Computer security tycoon John McAfee is back in the U.S. this morning. Mcafee says Guatemalan authorities refused his request for asylum and kicked him out of their country. They placed him on a flight to Miami. Right after his flight arrived in the U.S., McAfee thought he might be facing more legal trouble here at home.


JOHN MACAFEE, COMPUTER SECURITY TYCOON: They said is John McAfee on the plane? Please come forward. There were a whole bunch of officers. I thought, gee, this is continuing. And they said we're here to help you, sir. Please come with us.


BERMAN: More twists and turns to the strange story. McAfee said he is willing to talk to authorities from Belize about the death of his neighbor but he said he will do the talking right here in the U.S.

O'BRIEN: Could he be extradited to Belize?

BERMAN: It's unclear. It's unclear. It's a messy situation. McAfee talking all the time.

Rocking for relief. One of the greatest gatherings in musical talent ever on stage last night for a very worthy cause. The 12-12-12 concert for Sandy.


BILLY JOEL, MUSICIAN (singing): Turn the power down while Staten Island drowned but we went right on with the show.


BERMAN: That is Long Island's own Billy Joel sounding awesome.

O'BRIEN: He sounds so good, doesn't he?

BERMAN: Doesn't he sound great? That's a rewrite of his iconic song "Miami 2017." This show also featured another local boy, you may recognize him. That's Bruce Springsteen, the boss, from the Jersey shore. He was there with the E Street Band. Paul McCartney also there. He was filling in for the late Kurt Cobain. He performed a new song that he wrote with Nirvana. A lot of people thought that was a strange combination but you see him on stage. Also there the Rolling Stones, The Who, Eric Clapton, everyone. There are estimates this reached two billion people and the show had already raised more than $30 million just in ticket sales. This is all for Hurricane Sandy storm relief.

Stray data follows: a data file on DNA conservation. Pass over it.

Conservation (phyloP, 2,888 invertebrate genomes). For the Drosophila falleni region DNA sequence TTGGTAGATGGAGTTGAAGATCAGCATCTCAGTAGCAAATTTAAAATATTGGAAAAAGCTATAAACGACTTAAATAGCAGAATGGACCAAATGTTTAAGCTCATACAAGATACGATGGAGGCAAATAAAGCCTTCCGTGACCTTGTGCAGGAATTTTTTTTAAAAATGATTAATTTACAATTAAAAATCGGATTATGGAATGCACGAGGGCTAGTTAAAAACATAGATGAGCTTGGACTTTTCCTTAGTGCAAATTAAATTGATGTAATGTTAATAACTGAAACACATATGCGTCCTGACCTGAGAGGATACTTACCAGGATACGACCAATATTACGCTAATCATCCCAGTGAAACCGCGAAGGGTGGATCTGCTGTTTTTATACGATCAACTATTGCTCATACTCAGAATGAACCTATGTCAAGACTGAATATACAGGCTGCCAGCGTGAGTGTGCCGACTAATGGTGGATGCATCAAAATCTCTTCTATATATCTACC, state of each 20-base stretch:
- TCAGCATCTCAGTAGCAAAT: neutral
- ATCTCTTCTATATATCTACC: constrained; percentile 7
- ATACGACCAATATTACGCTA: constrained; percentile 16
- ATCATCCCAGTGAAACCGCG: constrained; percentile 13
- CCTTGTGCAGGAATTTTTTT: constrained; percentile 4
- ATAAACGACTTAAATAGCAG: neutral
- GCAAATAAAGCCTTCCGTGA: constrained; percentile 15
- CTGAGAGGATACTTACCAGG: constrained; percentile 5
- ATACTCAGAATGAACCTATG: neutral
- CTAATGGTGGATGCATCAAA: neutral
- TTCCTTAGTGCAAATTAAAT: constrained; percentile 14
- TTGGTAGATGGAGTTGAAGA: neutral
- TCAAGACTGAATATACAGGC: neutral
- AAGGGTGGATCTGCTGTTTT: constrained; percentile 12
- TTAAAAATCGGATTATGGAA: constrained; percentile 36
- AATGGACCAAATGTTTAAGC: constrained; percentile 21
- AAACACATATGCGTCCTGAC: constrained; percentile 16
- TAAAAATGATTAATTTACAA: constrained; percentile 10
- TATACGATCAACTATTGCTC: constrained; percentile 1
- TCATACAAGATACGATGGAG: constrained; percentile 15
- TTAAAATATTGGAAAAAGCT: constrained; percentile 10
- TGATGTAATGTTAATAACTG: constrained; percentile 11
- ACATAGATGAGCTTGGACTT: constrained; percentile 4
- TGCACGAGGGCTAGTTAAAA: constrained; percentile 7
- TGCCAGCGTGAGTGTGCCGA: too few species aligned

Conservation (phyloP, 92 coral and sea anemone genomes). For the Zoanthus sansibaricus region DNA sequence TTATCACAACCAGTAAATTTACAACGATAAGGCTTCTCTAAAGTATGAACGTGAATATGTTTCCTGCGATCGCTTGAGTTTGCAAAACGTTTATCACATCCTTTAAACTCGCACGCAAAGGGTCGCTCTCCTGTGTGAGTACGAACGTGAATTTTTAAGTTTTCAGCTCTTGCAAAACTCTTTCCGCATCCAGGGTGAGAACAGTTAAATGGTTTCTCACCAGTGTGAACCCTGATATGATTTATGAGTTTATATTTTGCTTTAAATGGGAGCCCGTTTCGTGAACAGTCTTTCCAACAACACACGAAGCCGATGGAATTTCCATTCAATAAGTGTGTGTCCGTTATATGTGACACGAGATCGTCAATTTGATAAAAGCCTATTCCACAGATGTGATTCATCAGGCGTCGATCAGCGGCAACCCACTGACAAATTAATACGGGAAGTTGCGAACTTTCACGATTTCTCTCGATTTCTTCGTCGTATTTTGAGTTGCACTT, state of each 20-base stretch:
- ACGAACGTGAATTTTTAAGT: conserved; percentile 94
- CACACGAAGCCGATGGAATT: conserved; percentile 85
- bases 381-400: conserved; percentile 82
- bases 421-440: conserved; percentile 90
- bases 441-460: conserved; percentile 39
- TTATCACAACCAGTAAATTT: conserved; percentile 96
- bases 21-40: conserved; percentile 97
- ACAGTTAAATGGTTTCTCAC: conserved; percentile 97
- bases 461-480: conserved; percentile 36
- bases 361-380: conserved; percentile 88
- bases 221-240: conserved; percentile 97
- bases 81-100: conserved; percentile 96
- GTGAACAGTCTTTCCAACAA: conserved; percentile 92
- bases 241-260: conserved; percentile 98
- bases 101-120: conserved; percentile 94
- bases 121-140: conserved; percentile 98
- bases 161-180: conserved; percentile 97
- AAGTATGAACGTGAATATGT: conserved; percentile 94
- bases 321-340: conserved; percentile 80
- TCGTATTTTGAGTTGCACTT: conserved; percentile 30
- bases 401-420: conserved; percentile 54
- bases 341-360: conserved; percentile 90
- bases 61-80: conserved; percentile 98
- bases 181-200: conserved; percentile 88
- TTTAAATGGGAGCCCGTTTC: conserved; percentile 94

O'BRIEN: And they said they're going to give that money out, that $32 million out in weeks and months, not in the years that you see sometimes it takes for money to hand out.

ROMANS: A Billy Joel rewrite of "Miami 2017" was really well done.

BERMAN: He sounded great. Because you know, I've heard his voice, there have been years that were not so good, but man, he was killing it.

ROMANS: He is a national treasure.

O'BRIEN: And a Long Islander.

Moving on, on STARTING POINT this morning, new polls showing three- quarters of Americans would be okay with raising taxes on the wealthy to sort out the fiscal cliff mess. So why is it feeling like maybe we're even further from a deal than ever before? We'll talk about that.

And there's business news.

ROMANS: Oh, there is. A massive cyber attack on 30 U.S. banks to steal millions of your dollars? The scary new details that may affect your bank account next.